The President of the Ghana Film Producers Association (FIPAG), James Aboagye, revealed that the decision taken with other stakeholders to ban the showing of Ghanaian feature films on television was aimed at protecting producers, l film industry and to promote films. .
According to him, because many filmmakers don’t know the value of their content, they can sell a 90-minute feature film for as little as 100 to TV stations.
Speaking on Showbiz AZ on Saturday, Mr. Aboagye explained that producers don’t make money with their work since TV channels get these movies at a low price.
“It [directive] aims to promote the films we produce. Any movie you’ve never seen before is a new movie, so why put it on TV. When we were bartering with TV3, how many channels were available? It was just GBC, Metro TV and TV Africa.
“But now we have over 120 TV channels, so every minute there is a Ghanaian movie on TV, and these are the same people who take him there, come back and complain that he doesn’t. there is no demand, ”he told George Quaye, host of the show. show.
In May, Ghanaian filmmakers were instructed by their governing bodies to stop selling their feature films to TV stations as of July 1.
According to management i.e. Film Producers Association, Markers & Distributors Association, Film Crew Association, Ghana Academy of Film & Television Arts and other stakeholders, this was part of a decision to tackle the challenges facing the film industry.
“Any producer or marketer of films who flout these guidelines will be sanctioned accordingly. In addition, all stakeholders in the film must take these guidelines seriously and abide by them until further notice, ”some parts of the press release read.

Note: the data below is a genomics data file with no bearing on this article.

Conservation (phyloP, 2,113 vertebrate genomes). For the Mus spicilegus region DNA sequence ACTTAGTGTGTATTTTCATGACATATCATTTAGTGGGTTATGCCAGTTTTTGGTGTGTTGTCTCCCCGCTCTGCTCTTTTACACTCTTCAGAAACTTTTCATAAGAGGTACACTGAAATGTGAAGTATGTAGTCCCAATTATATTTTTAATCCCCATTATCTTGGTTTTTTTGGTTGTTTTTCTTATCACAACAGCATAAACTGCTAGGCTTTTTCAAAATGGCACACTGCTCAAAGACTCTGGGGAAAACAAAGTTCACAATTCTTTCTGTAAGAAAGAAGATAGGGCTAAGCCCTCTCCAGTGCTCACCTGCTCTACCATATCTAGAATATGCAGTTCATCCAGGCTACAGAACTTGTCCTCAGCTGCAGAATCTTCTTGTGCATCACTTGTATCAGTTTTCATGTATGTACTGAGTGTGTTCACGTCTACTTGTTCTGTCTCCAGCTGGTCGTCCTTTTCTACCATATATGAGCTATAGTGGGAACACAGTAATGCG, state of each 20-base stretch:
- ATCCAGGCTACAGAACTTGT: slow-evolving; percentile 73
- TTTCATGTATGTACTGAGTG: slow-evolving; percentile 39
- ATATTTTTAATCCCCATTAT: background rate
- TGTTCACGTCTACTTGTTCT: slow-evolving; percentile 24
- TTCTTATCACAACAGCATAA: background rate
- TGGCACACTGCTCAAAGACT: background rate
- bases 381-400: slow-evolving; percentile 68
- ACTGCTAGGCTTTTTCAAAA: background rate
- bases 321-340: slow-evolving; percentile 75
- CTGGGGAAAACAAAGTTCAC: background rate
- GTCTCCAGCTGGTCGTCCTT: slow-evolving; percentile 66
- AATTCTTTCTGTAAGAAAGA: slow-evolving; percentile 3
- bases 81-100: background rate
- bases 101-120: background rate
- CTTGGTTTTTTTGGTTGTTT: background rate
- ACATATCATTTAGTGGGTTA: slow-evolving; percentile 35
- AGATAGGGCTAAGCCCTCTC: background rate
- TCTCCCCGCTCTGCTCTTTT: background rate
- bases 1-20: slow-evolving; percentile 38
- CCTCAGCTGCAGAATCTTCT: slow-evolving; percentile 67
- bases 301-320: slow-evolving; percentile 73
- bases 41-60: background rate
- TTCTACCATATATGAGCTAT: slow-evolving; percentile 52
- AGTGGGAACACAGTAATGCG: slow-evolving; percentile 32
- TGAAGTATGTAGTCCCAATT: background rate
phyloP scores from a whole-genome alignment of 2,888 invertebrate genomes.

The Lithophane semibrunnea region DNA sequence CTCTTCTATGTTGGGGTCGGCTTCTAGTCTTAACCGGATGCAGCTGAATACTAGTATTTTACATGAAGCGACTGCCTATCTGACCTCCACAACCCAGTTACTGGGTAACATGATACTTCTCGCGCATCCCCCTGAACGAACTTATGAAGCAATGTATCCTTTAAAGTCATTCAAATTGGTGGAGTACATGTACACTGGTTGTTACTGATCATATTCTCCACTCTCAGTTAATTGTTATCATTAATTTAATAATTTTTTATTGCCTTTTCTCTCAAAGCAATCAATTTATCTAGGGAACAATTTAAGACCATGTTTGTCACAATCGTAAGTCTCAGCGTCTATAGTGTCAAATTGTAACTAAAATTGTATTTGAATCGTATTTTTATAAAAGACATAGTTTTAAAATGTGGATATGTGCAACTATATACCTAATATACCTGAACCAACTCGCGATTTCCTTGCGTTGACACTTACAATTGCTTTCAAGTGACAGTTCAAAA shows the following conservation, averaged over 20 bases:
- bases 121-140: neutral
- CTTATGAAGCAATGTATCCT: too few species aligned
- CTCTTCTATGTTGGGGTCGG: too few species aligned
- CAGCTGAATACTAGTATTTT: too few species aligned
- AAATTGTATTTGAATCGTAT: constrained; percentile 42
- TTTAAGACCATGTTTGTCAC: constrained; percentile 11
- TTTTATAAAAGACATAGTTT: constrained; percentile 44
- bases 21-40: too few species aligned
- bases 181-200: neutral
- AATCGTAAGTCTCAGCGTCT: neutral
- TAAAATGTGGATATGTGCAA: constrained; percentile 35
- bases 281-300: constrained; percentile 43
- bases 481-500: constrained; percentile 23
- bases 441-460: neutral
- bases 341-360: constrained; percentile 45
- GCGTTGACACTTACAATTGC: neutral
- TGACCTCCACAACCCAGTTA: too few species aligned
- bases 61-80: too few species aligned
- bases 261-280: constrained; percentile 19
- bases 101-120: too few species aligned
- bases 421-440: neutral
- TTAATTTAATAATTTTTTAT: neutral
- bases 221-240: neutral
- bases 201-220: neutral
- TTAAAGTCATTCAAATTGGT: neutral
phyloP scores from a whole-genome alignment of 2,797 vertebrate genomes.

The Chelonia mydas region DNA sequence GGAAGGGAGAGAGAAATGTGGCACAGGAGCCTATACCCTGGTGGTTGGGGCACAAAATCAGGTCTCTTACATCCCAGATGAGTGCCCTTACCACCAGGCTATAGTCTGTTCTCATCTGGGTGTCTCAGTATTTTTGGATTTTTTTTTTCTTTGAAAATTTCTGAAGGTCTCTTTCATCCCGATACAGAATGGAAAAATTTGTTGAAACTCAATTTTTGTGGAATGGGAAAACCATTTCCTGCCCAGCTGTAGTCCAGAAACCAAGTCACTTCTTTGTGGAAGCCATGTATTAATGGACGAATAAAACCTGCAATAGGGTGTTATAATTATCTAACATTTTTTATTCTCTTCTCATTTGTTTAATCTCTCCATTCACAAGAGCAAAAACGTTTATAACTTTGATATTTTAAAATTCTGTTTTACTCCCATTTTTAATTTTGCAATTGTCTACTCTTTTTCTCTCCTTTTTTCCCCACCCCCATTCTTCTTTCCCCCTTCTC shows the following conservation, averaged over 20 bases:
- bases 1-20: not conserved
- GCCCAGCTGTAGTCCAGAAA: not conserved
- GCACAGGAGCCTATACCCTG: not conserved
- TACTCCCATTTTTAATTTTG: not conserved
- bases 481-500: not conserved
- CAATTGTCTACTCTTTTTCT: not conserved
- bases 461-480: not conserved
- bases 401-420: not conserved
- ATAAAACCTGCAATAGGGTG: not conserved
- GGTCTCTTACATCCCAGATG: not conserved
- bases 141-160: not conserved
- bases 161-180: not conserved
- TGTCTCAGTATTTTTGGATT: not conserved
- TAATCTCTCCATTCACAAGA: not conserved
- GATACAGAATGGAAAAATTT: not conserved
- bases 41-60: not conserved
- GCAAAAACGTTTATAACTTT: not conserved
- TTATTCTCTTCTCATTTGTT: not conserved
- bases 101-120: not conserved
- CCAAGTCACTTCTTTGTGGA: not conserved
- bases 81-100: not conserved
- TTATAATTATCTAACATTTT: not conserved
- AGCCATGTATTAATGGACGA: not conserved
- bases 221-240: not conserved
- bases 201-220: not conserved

Meanwhile, Mr Aboagye explained that the constant showing of films on television has crippled film sales.
“If you have 10 films and you each give for 100, how much do you earn? We can’t keep making the mess while we’re trying to get out of it, ”the filmmaker said.
The president of FIPAG said that Ghanaians are reluctant to buy movies if they know they can watch them for free on one TV channel or another.
Mr Aboagye said the directive issued to producers will give the Association the opportunity to find ways to bring feature films into the market to boost sales.
He added that the statement was not intended to discourage the broadcast of Ghanaian content on television.
He explained that since people are eager to watch movies on TV, there is already a demand for it; thus, FIPAG and other industry players will work on ways to get moviegoers to buy the films.